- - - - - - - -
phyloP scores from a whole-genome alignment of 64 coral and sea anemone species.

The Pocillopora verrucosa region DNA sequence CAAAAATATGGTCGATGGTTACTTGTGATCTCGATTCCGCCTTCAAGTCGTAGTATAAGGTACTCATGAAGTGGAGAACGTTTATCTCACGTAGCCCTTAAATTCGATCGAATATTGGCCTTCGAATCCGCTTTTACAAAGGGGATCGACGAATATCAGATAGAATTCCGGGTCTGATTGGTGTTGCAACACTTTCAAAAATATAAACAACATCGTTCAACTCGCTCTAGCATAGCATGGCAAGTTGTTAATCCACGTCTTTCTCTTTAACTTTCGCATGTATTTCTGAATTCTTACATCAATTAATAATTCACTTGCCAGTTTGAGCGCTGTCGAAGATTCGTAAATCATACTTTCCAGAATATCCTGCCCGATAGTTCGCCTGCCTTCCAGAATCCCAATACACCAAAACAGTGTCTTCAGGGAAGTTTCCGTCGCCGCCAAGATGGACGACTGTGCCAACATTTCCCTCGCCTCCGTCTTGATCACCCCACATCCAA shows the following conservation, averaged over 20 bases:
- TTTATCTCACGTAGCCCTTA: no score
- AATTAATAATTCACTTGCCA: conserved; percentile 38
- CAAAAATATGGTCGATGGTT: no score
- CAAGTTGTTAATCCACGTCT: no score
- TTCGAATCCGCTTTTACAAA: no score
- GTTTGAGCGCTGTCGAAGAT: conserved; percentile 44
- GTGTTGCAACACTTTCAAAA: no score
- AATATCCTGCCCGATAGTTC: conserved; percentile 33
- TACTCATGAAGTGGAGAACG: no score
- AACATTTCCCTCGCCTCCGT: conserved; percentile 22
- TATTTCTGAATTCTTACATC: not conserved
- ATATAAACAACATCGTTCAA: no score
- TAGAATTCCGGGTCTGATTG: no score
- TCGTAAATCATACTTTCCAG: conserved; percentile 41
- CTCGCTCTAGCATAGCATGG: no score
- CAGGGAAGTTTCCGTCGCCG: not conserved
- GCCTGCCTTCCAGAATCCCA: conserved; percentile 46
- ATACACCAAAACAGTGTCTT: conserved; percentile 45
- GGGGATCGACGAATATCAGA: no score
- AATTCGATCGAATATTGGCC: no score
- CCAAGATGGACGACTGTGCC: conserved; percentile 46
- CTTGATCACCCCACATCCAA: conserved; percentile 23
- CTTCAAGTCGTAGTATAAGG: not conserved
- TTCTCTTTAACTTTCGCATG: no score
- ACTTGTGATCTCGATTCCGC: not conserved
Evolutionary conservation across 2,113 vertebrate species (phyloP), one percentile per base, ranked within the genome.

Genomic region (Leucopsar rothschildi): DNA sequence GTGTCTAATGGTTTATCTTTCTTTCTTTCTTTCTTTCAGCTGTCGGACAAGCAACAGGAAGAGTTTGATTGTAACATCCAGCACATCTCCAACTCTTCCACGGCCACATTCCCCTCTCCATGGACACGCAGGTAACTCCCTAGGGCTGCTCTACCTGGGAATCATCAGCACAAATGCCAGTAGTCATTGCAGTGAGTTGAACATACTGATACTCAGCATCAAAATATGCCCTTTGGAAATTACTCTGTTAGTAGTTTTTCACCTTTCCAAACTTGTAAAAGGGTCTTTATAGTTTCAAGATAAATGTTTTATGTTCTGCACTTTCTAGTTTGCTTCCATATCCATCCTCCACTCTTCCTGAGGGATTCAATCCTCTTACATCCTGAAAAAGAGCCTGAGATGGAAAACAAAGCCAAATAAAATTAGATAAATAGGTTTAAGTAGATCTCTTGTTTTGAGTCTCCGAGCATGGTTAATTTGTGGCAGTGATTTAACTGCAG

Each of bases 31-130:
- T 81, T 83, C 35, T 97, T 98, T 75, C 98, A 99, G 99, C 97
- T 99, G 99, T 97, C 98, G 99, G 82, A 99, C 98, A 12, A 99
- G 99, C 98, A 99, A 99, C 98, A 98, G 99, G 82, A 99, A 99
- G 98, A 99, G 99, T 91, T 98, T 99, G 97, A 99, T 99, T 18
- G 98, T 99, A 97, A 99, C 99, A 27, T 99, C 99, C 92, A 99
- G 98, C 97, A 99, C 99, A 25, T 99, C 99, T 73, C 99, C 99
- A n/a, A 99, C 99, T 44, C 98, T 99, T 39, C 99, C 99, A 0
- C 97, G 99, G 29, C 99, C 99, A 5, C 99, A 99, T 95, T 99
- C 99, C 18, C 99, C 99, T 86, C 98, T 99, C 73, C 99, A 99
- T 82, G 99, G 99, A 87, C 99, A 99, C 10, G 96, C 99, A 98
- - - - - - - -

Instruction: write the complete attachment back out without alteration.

phyloP scores from a whole-genome alignment of 64 coral and sea anemone species.

The Pocillopora verrucosa region DNA sequence CAAAAATATGGTCGATGGTTACTTGTGATCTCGATTCCGCCTTCAAGTCGTAGTATAAGGTACTCATGAAGTGGAGAACGTTTATCTCACGTAGCCCTTAAATTCGATCGAATATTGGCCTTCGAATCCGCTTTTACAAAGGGGATCGACGAATATCAGATAGAATTCCGGGTCTGATTGGTGTTGCAACACTTTCAAAAATATAAACAACATCGTTCAACTCGCTCTAGCATAGCATGGCAAGTTGTTAATCCACGTCTTTCTCTTTAACTTTCGCATGTATTTCTGAATTCTTACATCAATTAATAATTCACTTGCCAGTTTGAGCGCTGTCGAAGATTCGTAAATCATACTTTCCAGAATATCCTGCCCGATAGTTCGCCTGCCTTCCAGAATCCCAATACACCAAAACAGTGTCTTCAGGGAAGTTTCCGTCGCCGCCAAGATGGACGACTGTGCCAACATTTCCCTCGCCTCCGTCTTGATCACCCCACATCCAA shows the following conservation, averaged over 20 bases:
- TTTATCTCACGTAGCCCTTA: no score
- AATTAATAATTCACTTGCCA: conserved; percentile 38
- CAAAAATATGGTCGATGGTT: no score
- CAAGTTGTTAATCCACGTCT: no score
- TTCGAATCCGCTTTTACAAA: no score
- GTTTGAGCGCTGTCGAAGAT: conserved; percentile 44
- GTGTTGCAACACTTTCAAAA: no score
- AATATCCTGCCCGATAGTTC: conserved; percentile 33
- TACTCATGAAGTGGAGAACG: no score
- AACATTTCCCTCGCCTCCGT: conserved; percentile 22
- TATTTCTGAATTCTTACATC: not conserved
- ATATAAACAACATCGTTCAA: no score
- TAGAATTCCGGGTCTGATTG: no score
- TCGTAAATCATACTTTCCAG: conserved; percentile 41
- CTCGCTCTAGCATAGCATGG: no score
- CAGGGAAGTTTCCGTCGCCG: not conserved
- GCCTGCCTTCCAGAATCCCA: conserved; percentile 46
- ATACACCAAAACAGTGTCTT: conserved; percentile 45
- GGGGATCGACGAATATCAGA: no score
- AATTCGATCGAATATTGGCC: no score
- CCAAGATGGACGACTGTGCC: conserved; percentile 46
- CTTGATCACCCCACATCCAA: conserved; percentile 23
- CTTCAAGTCGTAGTATAAGG: not conserved
- TTCTCTTTAACTTTCGCATG: no score
- ACTTGTGATCTCGATTCCGC: not conserved
Evolutionary conservation across 2,113 vertebrate species (phyloP), one percentile per base, ranked within the genome.

Genomic region (Leucopsar rothschildi): DNA sequence GTGTCTAATGGTTTATCTTTCTTTCTTTCTTTCTTTCAGCTGTCGGACAAGCAACAGGAAGAGTTTGATTGTAACATCCAGCACATCTCCAACTCTTCCACGGCCACATTCCCCTCTCCATGGACACGCAGGTAACTCCCTAGGGCTGCTCTACCTGGGAATCATCAGCACAAATGCCAGTAGTCATTGCAGTGAGTTGAACATACTGATACTCAGCATCAAAATATGCCCTTTGGAAATTACTCTGTTAGTAGTTTTTCACCTTTCCAAACTTGTAAAAGGGTCTTTATAGTTTCAAGATAAATGTTTTATGTTCTGCACTTTCTAGTTTGCTTCCATATCCATCCTCCACTCTTCCTGAGGGATTCAATCCTCTTACATCCTGAAAAAGAGCCTGAGATGGAAAACAAAGCCAAATAAAATTAGATAAATAGGTTTAAGTAGATCTCTTGTTTTGAGTCTCCGAGCATGGTTAATTTGTGGCAGTGATTTAACTGCAG

Each of bases 31-130:
- T 81, T 83, C 35, T 97, T 98, T 75, C 98, A 99, G 99, C 97
- T 99, G 99, T 97, C 98, G 99, G 82, A 99, C 98, A 12, A 99
- G 99, C 98, A 99, A 99, C 98, A 98, G 99, G 82, A 99, A 99
- G 98, A 99, G 99, T 91, T 98, T 99, G 97, A 99, T 99, T 18
- G 98, T 99, A 97, A 99, C 99, A 27, T 99, C 99, C 92, A 99
- G 98, C 97, A 99, C 99, A 25, T 99, C 99, T 73, C 99, C 99
- A n/a, A 99, C 99, T 44, C 98, T 99, T 39, C 99, C 99, A 0
- C 97, G 99, G 29, C 99, C 99, A 5, C 99, A 99, T 95, T 99
- C 99, C 18, C 99, C 99, T 86, C 98, T 99, C 73, C 99, A 99
- T 82, G 99, G 99, A 87, C 99, A 99, C 10, G 96, C 99, A 98